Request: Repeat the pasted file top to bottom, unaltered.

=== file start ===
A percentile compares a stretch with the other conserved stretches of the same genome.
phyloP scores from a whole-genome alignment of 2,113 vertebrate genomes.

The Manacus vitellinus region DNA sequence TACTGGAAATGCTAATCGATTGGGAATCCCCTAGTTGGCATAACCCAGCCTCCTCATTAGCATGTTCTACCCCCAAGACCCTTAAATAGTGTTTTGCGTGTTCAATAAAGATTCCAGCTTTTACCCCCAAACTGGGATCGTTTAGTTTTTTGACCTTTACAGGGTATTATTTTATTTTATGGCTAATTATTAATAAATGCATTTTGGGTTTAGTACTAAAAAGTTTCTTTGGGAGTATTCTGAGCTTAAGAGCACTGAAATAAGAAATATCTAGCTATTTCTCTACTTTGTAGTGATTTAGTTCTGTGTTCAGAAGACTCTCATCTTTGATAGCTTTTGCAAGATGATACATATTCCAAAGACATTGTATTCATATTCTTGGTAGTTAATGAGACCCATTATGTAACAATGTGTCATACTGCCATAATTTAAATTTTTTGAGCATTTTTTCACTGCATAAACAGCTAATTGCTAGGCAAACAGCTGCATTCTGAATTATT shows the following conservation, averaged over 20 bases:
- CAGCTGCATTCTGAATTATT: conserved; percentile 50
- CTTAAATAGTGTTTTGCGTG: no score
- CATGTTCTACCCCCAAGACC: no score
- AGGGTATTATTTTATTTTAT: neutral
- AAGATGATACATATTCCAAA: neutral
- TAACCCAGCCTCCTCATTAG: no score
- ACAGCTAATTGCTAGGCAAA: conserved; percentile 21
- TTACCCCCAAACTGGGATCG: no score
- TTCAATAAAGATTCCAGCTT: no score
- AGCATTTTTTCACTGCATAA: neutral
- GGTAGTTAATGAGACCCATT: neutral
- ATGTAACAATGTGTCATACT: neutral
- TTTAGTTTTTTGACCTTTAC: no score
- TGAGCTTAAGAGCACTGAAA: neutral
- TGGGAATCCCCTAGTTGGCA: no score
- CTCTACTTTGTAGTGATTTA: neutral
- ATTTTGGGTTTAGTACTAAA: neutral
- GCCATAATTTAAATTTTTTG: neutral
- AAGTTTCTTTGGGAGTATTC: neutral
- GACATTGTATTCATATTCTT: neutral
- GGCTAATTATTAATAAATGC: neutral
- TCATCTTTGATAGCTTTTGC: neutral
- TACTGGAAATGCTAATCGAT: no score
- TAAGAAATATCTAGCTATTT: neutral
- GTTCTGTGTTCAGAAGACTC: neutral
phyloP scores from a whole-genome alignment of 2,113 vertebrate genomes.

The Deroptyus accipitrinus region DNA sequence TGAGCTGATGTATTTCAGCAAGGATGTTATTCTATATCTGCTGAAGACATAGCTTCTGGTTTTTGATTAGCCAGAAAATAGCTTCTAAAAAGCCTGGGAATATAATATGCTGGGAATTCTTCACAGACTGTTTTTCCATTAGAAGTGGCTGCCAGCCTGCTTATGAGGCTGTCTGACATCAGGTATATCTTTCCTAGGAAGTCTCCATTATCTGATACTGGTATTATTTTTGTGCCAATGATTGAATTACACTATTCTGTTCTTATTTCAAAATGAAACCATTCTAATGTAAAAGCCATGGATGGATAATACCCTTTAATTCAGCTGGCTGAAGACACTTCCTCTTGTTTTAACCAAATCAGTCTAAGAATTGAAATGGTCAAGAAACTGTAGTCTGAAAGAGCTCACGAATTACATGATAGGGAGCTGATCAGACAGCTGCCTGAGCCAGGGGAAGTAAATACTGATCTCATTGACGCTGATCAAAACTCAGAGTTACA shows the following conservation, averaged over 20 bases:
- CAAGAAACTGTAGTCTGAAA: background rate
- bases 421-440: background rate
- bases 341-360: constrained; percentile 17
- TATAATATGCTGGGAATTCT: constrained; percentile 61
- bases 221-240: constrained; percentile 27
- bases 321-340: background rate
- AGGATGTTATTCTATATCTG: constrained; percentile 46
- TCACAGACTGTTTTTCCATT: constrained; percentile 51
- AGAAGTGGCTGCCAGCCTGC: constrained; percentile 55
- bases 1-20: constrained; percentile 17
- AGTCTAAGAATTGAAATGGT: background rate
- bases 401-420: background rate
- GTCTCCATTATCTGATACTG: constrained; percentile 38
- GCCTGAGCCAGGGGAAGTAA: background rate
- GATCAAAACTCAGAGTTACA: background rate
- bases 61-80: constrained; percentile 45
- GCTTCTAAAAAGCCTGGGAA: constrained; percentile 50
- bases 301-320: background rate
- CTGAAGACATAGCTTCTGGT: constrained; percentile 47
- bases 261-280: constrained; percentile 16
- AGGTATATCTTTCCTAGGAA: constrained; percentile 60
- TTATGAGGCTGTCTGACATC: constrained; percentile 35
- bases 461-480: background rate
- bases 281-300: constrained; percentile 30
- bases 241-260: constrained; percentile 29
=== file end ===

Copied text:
A percentile compares a stretch with the other conserved stretches of the same genome.
phyloP scores from a whole-genome alignment of 2,113 vertebrate genomes.

The Manacus vitellinus region DNA sequence TACTGGAAATGCTAATCGATTGGGAATCCCCTAGTTGGCATAACCCAGCCTCCTCATTAGCATGTTCTACCCCCAAGACCCTTAAATAGTGTTTTGCGTGTTCAATAAAGATTCCAGCTTTTACCCCCAAACTGGGATCGTTTAGTTTTTTGACCTTTACAGGGTATTATTTTATTTTATGGCTAATTATTAATAAATGCATTTTGGGTTTAGTACTAAAAAGTTTCTTTGGGAGTATTCTGAGCTTAAGAGCACTGAAATAAGAAATATCTAGCTATTTCTCTACTTTGTAGTGATTTAGTTCTGTGTTCAGAAGACTCTCATCTTTGATAGCTTTTGCAAGATGATACATATTCCAAAGACATTGTATTCATATTCTTGGTAGTTAATGAGACCCATTATGTAACAATGTGTCATACTGCCATAATTTAAATTTTTTGAGCATTTTTTCACTGCATAAACAGCTAATTGCTAGGCAAACAGCTGCATTCTGAATTATT shows the following conservation, averaged over 20 bases:
- CAGCTGCATTCTGAATTATT: conserved; percentile 50
- CTTAAATAGTGTTTTGCGTG: no score
- CATGTTCTACCCCCAAGACC: no score
- AGGGTATTATTTTATTTTAT: neutral
- AAGATGATACATATTCCAAA: neutral
- TAACCCAGCCTCCTCATTAG: no score
- ACAGCTAATTGCTAGGCAAA: conserved; percentile 21
- TTACCCCCAAACTGGGATCG: no score
- TTCAATAAAGATTCCAGCTT: no score
- AGCATTTTTTCACTGCATAA: neutral
- GGTAGTTAATGAGACCCATT: neutral
- ATGTAACAATGTGTCATACT: neutral
- TTTAGTTTTTTGACCTTTAC: no score
- TGAGCTTAAGAGCACTGAAA: neutral
- TGGGAATCCCCTAGTTGGCA: no score
- CTCTACTTTGTAGTGATTTA: neutral
- ATTTTGGGTTTAGTACTAAA: neutral
- GCCATAATTTAAATTTTTTG: neutral
- AAGTTTCTTTGGGAGTATTC: neutral
- GACATTGTATTCATATTCTT: neutral
- GGCTAATTATTAATAAATGC: neutral
- TCATCTTTGATAGCTTTTGC: neutral
- TACTGGAAATGCTAATCGAT: no score
- TAAGAAATATCTAGCTATTT: neutral
- GTTCTGTGTTCAGAAGACTC: neutral
phyloP scores from a whole-genome alignment of 2,113 vertebrate genomes.

The Deroptyus accipitrinus region DNA sequence TGAGCTGATGTATTTCAGCAAGGATGTTATTCTATATCTGCTGAAGACATAGCTTCTGGTTTTTGATTAGCCAGAAAATAGCTTCTAAAAAGCCTGGGAATATAATATGCTGGGAATTCTTCACAGACTGTTTTTCCATTAGAAGTGGCTGCCAGCCTGCTTATGAGGCTGTCTGACATCAGGTATATCTTTCCTAGGAAGTCTCCATTATCTGATACTGGTATTATTTTTGTGCCAATGATTGAATTACACTATTCTGTTCTTATTTCAAAATGAAACCATTCTAATGTAAAAGCCATGGATGGATAATACCCTTTAATTCAGCTGGCTGAAGACACTTCCTCTTGTTTTAACCAAATCAGTCTAAGAATTGAAATGGTCAAGAAACTGTAGTCTGAAAGAGCTCACGAATTACATGATAGGGAGCTGATCAGACAGCTGCCTGAGCCAGGGGAAGTAAATACTGATCTCATTGACGCTGATCAAAACTCAGAGTTACA shows the following conservation, averaged over 20 bases:
- CAAGAAACTGTAGTCTGAAA: background rate
- bases 421-440: background rate
- bases 341-360: constrained; percentile 17
- TATAATATGCTGGGAATTCT: constrained; percentile 61
- bases 221-240: constrained; percentile 27
- bases 321-340: background rate
- AGGATGTTATTCTATATCTG: constrained; percentile 46
- TCACAGACTGTTTTTCCATT: constrained; percentile 51
- AGAAGTGGCTGCCAGCCTGC: constrained; percentile 55
- bases 1-20: constrained; percentile 17
- AGTCTAAGAATTGAAATGGT: background rate
- bases 401-420: background rate
- GTCTCCATTATCTGATACTG: constrained; percentile 38
- GCCTGAGCCAGGGGAAGTAA: background rate
- GATCAAAACTCAGAGTTACA: background rate
- bases 61-80: constrained; percentile 45
- GCTTCTAAAAAGCCTGGGAA: constrained; percentile 50
- bases 301-320: background rate
- CTGAAGACATAGCTTCTGGT: constrained; percentile 47
- bases 261-280: constrained; percentile 16
- AGGTATATCTTTCCTAGGAA: constrained; percentile 60
- TTATGAGGCTGTCTGACATC: constrained; percentile 35
- bases 461-480: background rate
- bases 281-300: constrained; percentile 30
- bases 241-260: constrained; percentile 29